Erhart

Erhart

Annie

Annie

Erhart home 3

 

 

 

 

 

 

 

This is the only image I have of the original home, undated, given to me by Mary Mangus and enlarged here.  It was built by Augustine and his sons, and the chiselled stone foundation is evident.  The fifteen children of Erhard and Annie were born and raised here. I have a few anecdotal references to it. Notably, Cecil Farabaugh related to me that in 1892 when Erhard was “63 years old [he] got sick, he climbed up the hill [to his home], opened the door and fell in on the floor dead, in warm weather.” (Erhard’s probate file differs by indicating he survived long enough to make a deathbed Will that gave all possessions to Annie).  Also, Dr. Charles Farabaugh wrote:

“As a child of about six [in 1894] I had lived for a short time in the household of my grandmother [Annie Farabaugh]. I well remember the living room, especially with its grandfather’s clock tick-tocking away as grandmother led the family rosary every night – and the smooth lawn by the kitchen door where she plucked seed spikes of the broad-leafed plantain weeds as feed for her canary; the outdoor brick bake oven that stood between the house and the fenced lane.”

According to the 1900 Census, Annie was living at the Allegheny Township home with her  widower son Henry and his 3 year old daughter Catherine. Also living there was a 14 year old “servant” Anna Adams, who was actually a granddaughter.

James A. Farabaugh Farm 1918

Following Annie’s death in 1906, the parcel was overtaken by one of the younger children, Jim. Jim greatly expanded the site, as evidenced by the 1918 photo above. This set of buildings excludes the original home, which would be up and to the right.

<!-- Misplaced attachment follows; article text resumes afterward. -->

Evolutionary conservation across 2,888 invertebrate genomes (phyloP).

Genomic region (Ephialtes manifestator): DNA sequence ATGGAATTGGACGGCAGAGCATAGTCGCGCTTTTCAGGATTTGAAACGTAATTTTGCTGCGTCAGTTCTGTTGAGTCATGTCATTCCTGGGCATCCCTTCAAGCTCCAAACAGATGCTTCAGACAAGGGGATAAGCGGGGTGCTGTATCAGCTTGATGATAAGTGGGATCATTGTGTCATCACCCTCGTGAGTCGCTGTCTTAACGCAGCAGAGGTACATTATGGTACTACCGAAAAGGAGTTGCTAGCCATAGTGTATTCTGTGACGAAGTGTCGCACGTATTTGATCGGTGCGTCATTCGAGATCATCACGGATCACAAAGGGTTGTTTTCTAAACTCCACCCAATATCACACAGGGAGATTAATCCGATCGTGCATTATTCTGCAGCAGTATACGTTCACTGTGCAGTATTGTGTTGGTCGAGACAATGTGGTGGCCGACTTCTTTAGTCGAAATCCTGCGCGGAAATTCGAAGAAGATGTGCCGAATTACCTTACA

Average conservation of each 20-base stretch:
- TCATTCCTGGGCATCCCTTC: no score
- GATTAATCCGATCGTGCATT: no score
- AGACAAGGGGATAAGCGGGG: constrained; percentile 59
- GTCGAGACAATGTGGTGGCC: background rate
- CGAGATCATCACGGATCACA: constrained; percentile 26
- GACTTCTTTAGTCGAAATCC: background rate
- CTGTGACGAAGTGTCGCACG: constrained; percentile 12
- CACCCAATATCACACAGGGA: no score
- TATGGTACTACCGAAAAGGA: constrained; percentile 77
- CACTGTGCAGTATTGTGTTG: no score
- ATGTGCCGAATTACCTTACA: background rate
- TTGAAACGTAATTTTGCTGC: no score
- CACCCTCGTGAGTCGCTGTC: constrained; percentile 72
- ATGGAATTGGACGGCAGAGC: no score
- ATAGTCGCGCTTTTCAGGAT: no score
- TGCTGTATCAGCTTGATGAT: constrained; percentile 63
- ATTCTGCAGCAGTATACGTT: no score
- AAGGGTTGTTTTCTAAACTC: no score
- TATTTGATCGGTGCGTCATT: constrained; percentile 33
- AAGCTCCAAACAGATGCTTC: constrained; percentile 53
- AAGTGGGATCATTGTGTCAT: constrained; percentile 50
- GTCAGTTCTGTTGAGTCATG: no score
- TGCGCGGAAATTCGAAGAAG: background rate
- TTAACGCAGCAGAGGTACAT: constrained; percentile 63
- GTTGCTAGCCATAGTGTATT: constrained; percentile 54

Lucy Mock, James’ granddaughter lived on this farm from her birth in 1929 to about 1950. Lucy explained to me that as a child the original home was abandoned and used as a playhouse.

Original Farabaugh Tract 2

This aerial view of the jim Farabaugh farm from about 1950 shows that the original home (marked by the red arrow) was still standing and was now surrounded by a grove of trees. The original 1840 hilltop settlement is up the hill and to the right, out of view. Jim died in 1958, and the farm was resumed by his daughter Minnie and her husband Ed Kirsch. It has been known as the Kirsch Farm until very recently when it was sold to Daniel and Mary Jane Rieg.

Lucy (Mangus) Mock

On August 4, 2014, Lucy Mock poses in the lane where the entrance to the original Erhard Farabaugh homestead once existed on the right. A grove of trees obscures the foundation. In her youth, she used to regularly walk up the road behind her and over to the right past the original Augustine homestead and on up to the Bishop School House, the remains of which are at the top of hill along what is now Beck Road.

Incidentally, this area is surrounded by at least a dozen later farms and homes that are occupied today by various Farabaugh relatives. To explore these tracts, you can visit the GIS Cambria County site to learn more. They reflect the expansion by the subsequent generations, following the original four settlements.

Remains of the Bishop School House, 2014

Remains of the Bishop School House, 2014

 

 

 

 

 

 

 

 

 


 

 

Finally, a Visit to the Homestead